By Neal Lineback and Mandy Lineback Gritzner, Geography in the NewsTM
Thanksgiving is just around the corner. During the next few weeks, American kitchens will be stocked up on turkey, cranberry sauce and pumpkin pie. In elementary schools, children will be learning about the Pilgrims to whom Thanksgiving holiday traditions are attributed.
Most school pageants celebrating Thanksgiving show the Pilgrims stepping from a small boat, or skiff, onto a large rock known as Plymouth Rock. What was the New England landscape like when the Pilgrims arrived at Plymouth on Dec. 21, 1620?
After more than two months at sea, the Mayflower arrived too far north. The Pilgrims had anticipated landfall much farther south, perhaps around the Chesapeake Bay. Although the Pilgrims landed on Cape Cod in November, it was not until Dec.21 that the site of Plymouth was chosen to settle. Dropped on a wintery foreign shore with little food, no shelter and a climate much harsher than England’s meant sure deaths for many.
The English city of Plymouth, from which the small group of Pilgrims had departed on Sept. 6 had a temperate climate compared to that of New England. Seldom did the temperate marine climate of southwestern England produce snow or even subfreezing weather. But the typical New England winter was harsh with subfreezing temperatures, high winds and frequent heavy snows. Half the settlers died during their first winter.
Survivors set about planting crops the following spring. As the story goes, only after Native Americans of the Wampanoag tribe taught the Pilgrims to place fish beneath the planted seeds and shared some seed of domesticated American corn, pumpkins and beans, did crops begin to produce.
Poor agricultural results in the beginning came not only from poor soil, but because cleared land of the middle latitude forest was very acidic. Calcium from the bones and flesh of the herring carcass raised the soil pH, or neutralized the soil’s acidity, enhancing the plants’ abilities to utilize soil nutrients.
Such lessons in dealing with the soils of New England were difficult ones. Within three years, however, the subsistence farming and fishing by the small colony had become successful. Within 14 years, the colony had expanded to form a nearby town of Duxbury and eight more towns were started over the next 10 years.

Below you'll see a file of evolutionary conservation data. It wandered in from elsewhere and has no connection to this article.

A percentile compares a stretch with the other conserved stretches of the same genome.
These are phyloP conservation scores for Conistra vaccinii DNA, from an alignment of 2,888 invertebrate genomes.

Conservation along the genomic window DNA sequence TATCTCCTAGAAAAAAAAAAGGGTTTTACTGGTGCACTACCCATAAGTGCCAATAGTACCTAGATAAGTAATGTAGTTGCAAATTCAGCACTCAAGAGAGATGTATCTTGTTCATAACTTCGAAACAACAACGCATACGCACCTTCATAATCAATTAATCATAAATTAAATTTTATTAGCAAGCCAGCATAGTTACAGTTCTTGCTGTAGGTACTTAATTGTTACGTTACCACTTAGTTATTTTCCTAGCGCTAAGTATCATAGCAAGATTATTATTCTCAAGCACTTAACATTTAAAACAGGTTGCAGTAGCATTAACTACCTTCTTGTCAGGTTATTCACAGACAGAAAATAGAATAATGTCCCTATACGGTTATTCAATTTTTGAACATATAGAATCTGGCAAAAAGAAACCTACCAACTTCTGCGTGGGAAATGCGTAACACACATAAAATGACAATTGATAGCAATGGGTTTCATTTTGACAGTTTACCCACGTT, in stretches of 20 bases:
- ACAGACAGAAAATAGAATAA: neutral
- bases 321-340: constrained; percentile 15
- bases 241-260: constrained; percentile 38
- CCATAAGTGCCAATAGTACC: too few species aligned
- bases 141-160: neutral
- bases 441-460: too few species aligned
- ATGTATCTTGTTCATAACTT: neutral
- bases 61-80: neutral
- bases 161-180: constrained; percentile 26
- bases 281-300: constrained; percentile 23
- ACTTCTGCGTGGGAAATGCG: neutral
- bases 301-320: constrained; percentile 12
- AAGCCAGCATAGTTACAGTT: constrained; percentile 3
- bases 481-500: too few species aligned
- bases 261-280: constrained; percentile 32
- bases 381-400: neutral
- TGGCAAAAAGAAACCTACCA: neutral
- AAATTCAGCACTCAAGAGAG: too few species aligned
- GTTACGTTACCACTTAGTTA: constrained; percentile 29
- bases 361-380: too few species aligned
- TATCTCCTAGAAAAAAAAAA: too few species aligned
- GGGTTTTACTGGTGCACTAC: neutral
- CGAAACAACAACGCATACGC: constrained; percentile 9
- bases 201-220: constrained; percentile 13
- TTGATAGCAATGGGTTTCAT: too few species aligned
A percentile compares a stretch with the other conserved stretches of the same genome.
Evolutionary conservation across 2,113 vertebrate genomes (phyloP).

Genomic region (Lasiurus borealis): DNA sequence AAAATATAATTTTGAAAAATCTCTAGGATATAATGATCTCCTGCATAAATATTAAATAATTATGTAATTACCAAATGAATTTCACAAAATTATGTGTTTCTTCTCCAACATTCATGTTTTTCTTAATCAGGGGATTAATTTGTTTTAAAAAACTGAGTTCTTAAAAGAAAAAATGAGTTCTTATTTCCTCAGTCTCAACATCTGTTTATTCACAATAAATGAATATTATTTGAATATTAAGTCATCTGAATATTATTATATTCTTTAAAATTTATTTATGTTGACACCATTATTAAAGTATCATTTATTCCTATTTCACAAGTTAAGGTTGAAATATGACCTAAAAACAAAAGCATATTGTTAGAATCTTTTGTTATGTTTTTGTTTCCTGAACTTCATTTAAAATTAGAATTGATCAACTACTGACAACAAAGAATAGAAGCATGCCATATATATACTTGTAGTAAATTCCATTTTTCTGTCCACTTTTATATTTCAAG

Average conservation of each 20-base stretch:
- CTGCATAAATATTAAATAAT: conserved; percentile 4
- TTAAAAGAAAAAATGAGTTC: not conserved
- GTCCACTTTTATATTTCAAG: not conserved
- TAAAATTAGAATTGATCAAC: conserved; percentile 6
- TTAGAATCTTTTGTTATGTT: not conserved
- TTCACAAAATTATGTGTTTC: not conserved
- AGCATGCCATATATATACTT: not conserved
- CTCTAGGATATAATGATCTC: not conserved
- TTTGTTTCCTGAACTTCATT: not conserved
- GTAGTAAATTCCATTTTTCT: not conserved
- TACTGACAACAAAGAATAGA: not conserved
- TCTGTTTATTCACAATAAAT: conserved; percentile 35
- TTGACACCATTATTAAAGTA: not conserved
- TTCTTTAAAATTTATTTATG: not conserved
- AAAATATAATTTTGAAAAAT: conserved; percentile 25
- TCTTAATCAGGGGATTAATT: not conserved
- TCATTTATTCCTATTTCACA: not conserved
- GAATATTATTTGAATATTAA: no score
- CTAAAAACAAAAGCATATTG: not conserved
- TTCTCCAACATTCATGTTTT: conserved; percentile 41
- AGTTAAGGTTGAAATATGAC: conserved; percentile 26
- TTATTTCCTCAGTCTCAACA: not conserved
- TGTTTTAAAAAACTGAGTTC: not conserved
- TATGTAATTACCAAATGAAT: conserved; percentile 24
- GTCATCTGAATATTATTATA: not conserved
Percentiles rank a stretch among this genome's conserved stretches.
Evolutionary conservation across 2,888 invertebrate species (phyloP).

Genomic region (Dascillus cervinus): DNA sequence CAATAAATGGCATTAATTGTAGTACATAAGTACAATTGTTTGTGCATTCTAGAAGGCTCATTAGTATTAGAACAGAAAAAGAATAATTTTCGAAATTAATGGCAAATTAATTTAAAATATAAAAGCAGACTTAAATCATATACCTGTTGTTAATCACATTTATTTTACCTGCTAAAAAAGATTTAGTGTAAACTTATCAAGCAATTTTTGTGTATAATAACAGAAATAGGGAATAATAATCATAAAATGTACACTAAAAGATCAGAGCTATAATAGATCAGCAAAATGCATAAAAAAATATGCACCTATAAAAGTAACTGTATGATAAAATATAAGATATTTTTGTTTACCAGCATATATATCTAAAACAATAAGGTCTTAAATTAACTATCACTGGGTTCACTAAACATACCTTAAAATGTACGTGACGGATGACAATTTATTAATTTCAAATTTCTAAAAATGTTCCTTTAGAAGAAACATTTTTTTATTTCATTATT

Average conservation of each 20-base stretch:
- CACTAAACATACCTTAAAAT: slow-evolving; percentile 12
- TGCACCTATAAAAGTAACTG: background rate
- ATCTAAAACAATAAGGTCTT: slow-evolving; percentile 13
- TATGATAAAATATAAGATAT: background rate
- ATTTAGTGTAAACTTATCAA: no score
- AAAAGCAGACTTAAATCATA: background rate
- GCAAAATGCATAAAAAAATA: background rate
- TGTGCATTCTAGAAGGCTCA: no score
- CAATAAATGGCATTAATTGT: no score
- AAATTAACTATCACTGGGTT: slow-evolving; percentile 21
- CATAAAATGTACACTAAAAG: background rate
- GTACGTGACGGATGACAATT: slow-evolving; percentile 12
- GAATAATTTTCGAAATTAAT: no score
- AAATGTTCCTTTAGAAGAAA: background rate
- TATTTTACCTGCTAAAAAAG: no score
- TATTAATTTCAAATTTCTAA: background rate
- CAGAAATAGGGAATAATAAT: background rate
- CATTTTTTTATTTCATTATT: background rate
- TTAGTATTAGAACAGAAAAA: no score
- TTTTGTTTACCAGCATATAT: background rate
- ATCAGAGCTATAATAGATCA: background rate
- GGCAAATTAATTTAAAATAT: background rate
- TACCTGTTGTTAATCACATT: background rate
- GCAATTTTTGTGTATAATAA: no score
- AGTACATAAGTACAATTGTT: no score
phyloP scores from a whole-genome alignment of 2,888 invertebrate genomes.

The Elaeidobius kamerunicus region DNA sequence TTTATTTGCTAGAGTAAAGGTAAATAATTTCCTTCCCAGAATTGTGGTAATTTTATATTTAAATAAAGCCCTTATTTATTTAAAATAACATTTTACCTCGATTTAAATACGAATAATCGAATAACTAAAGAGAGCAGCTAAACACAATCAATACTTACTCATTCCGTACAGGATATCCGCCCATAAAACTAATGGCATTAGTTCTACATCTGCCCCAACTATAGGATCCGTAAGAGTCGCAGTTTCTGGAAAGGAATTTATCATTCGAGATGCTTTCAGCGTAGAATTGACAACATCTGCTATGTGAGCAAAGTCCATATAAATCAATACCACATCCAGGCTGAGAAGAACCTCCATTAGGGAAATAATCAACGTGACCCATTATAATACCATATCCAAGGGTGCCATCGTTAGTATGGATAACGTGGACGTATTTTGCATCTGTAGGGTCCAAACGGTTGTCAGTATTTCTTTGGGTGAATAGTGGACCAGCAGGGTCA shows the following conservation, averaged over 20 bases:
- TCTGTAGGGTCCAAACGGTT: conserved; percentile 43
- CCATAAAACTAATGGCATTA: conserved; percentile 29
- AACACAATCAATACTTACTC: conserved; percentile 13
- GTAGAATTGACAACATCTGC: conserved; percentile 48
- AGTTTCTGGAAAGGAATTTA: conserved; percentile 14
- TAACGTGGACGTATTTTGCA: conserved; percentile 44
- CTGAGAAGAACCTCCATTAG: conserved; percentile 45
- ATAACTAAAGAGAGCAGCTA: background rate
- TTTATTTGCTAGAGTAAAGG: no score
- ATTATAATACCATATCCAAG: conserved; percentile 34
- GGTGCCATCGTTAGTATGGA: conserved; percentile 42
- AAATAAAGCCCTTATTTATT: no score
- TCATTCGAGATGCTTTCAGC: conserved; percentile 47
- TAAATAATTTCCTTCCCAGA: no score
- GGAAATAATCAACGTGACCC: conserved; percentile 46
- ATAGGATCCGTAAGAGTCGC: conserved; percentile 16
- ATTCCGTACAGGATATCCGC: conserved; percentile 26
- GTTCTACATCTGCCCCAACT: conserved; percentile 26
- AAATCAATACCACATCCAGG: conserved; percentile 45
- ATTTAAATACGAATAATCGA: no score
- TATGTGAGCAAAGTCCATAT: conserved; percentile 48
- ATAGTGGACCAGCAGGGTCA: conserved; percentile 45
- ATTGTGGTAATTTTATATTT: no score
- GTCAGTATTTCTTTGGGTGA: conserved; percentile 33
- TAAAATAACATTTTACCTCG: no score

But there is a footnote to the agricultural problems that the Pilgrims endured. The soils of New England were never to be major producers of cash crops. Subsistence agriculture carried on in small plots of land with considerable input of labor was about the best New England farmers could do.
A great continental glacier covered northern North America about 10,500 years before the Pilgrims arrived. The glacier scoured to the bedrock as it scrubbed the landscape moving southward. As the glacier melted, it dropped a thin layer of glacial drift on top of the scoured bedrock. This drift was composed of, not only small soil particles, but also boulders called erratics, plucked from the bedrock as the glacier passed over southern Canada. Varying generally in size from a few inches to several feet across, these erratics presented major problems for the pilgrim’s wooden plows.
Most farmers found that the best use for erratics was to use them to build fences. Today, the numerous stone fences throughout New England are mute testimony to the rugged environment that generations of farmer have tried to overcome.
It wasn’t until 1744 that the rock named Plymouth was recognized as perhaps having historical significance. During that year, the boulder broke in half as horses dragged it to a new resting place.
Of course, the rest of the story is that Plymouth Rock is an erratic—a piece of Canadian granite dropped on Cape Cod Bay’s shore by a glacier several thousand years before. Today it rests in a mausoleum in Plymouth, Mass.—a broken rock glued back together, with 1620 boldly carved on its side. It serves well as a symbol of Pilgrim spirit and determination in the face of severe hardship.
Happy Thanksgiving! And that is Geography in the News.
Source: Revised from GITN 651, “Pilgrims’ Progress, Maps.com, Nov. 22, 2002.
More related resources from National Geographic Education
Geographic History Article 1620: Mayflower Compact
Map: The Mayflower Route
Map: Wampanoag Territory
Activities and maps for spatial thinking in Grades preK-6: Map Skills for Elementary Students